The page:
Eastern hay arrives on western Canadian farms

Prairie producers breathe easier as Canadian Federation of Agriculture’s Hay West program begins delivering the goods

Ken Overby is breathing easier.

This week, the fifth and final trailer load of round bales was unloaded at his 400-head bison ranch near Inwood, Man.

The 190 round bales are part of Hay West 2021, a relief program operated by the Canadian Federation of Agriculture that is working with farmers across Atlantic and Eastern Canada to provide hay to drought-stricken western livestock producers.

“It’s a good program and it’s very welcome. I applaud the people who put it together and all the efforts that they’ve gone to,” Overby said by phone.

The supplied hay gives more options, but he will still have to cull heavier than normal and sell some stock.

“We’re going to have zero stockpiled grass for next spring. I’m going to be saving that hay for spring feeding at calving time. The Hay West program allows us to calve out the cows and have some fairly decent feed for them at that time rather than just straw,” he said.

CFA president Mary Robinson said many eastern Canadian producers, particularly in Ontario and Quebec, are donating after a bumper hay harvest this summer, not forgetting the generosity of western farmers during the Hay East program of 2012.

“They remember not only how important it was for their livestock operations, but also just how great it felt to have a farmer in Western Canada care enough to send hay.”

Robinson said about 40,000 bales of hay have been pledged or donated by suppliers in P.E.I., New Brunswick, Nova Scotia, Quebec and Ontario, with more on the way.

Producers must meet certain conditions to qualify for hay. The feed is being prioritized for those who have breeding herds and access to water.

Losing breeding stock will have a negative impact on the national herd into the future, said Robinson.

With the shortage estimated at four million tonnes of hay across the three prairie provinces, she said geography and cost of freight will limit the amount of help they can provide.

“We’re not going to run out of people wanting hay. We’re going to either run out of hay or run out of money to send it first. So, we’ll just keep sending it as long as we can,” she said.

The program focuses on the areas hardest hit by the drought.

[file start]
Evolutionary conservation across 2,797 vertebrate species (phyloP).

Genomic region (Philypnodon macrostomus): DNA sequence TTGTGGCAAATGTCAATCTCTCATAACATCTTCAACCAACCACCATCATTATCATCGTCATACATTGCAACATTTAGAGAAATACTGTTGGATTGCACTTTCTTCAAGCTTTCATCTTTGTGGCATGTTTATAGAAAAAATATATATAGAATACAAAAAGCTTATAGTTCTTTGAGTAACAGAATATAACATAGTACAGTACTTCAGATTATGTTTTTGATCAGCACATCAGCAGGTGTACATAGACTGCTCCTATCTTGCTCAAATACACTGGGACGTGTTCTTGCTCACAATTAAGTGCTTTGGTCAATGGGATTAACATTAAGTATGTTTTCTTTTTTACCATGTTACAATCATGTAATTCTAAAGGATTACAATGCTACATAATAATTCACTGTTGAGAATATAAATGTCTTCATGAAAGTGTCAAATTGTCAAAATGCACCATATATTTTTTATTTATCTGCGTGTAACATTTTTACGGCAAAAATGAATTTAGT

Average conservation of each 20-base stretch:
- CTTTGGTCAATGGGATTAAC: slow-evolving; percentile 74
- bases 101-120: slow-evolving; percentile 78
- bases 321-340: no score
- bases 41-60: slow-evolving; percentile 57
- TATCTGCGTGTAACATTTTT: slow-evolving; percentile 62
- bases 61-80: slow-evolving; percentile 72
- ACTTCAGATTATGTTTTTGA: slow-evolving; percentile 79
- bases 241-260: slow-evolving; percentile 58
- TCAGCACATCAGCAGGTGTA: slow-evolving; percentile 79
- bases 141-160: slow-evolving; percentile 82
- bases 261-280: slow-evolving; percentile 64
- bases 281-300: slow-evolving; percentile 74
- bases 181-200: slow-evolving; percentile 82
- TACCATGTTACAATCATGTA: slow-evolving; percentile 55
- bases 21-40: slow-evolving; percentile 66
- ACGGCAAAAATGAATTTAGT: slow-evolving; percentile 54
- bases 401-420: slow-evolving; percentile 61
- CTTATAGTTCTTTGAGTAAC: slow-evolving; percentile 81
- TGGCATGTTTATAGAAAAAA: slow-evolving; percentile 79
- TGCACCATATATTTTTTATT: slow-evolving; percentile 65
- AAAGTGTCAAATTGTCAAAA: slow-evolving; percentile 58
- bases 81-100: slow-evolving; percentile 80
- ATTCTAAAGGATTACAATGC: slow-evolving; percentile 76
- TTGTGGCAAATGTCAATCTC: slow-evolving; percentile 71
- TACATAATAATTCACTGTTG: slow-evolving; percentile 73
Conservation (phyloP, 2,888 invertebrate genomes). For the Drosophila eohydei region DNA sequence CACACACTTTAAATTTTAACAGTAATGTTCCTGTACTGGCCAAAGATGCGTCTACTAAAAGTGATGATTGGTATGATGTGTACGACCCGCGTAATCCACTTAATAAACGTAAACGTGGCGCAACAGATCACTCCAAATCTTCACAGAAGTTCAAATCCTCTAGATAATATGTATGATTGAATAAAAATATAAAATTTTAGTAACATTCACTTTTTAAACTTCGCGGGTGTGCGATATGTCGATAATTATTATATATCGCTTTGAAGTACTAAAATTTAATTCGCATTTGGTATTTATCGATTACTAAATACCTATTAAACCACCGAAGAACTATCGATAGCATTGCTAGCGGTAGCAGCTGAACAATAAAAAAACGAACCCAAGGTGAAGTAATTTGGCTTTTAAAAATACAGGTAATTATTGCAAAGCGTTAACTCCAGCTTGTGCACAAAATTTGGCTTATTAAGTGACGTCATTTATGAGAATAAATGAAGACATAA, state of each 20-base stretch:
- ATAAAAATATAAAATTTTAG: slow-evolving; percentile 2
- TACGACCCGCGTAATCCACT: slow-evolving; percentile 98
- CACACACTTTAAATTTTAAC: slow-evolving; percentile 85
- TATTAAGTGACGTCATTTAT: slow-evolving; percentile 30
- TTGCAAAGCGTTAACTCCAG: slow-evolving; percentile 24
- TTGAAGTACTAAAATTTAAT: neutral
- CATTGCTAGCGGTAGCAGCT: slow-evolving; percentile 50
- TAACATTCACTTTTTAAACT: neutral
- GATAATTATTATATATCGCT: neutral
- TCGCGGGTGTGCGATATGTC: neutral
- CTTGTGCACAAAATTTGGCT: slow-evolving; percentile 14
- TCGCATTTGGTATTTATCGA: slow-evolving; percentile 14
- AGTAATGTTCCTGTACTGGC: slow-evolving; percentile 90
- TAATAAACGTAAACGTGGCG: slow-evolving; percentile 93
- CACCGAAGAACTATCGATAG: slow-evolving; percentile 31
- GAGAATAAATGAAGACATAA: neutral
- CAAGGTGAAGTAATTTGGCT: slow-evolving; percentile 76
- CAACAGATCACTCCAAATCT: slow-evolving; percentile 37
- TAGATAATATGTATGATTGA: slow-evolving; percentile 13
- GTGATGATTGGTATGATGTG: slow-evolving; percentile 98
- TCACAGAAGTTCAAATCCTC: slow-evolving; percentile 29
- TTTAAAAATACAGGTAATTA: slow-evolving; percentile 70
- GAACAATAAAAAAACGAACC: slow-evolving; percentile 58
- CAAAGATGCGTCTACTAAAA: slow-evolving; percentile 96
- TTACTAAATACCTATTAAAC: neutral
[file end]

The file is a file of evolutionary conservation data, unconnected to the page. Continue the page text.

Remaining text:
“We’re trying to be strategic and get as much hay as possible to the places that (need it), so we’re taking cues, working with the Canadian Cattlemen’s Association, as well as Keystone Agricultural Producers, APAS (Agricultural Producers Association of Saskatchewan) and Alberta Federation (of Agriculture) — anyone who wants to work with us to figure out how to do this the best way possible,” she said.

Hay West 2021 is operating on a break-even basis with hay purchased from eastern Canada suppliers and resold at cost to recipients.

The price is 10 cents per pound for all hay supplied. Round and large square bales of varying weights and sizes will be supplied as available. Selected applicants will be contacted for distribution dates and payment.

“We take that money and put it towards freight for more hay so that we’re trying to keep it equitable across the board for everybody that received hay,” Robinson said.

Of the tens of thousands of bales pledged, about 1,000 have been delivered, mostly to Manitoba, which was hard hit by drought this summer.

“We’ve secured some funding to offset freight costs and we’re continuing to seek out more funding. So long as we can find funding for freight, I think we’re going to be able to continue with this program until there’s no more hay to move,” she said.

Anyone wanting to sell, donate or apply for hay should visit haywest2021.net and follow the prompts. Inquiries can be directed to info@haywest2021.net.

For more content related to drought management visit The Dry Times, where you can find a collection of stories from our family of publications as well as links to external resources to support your decisions through these difficult times.

Source: www.producer.com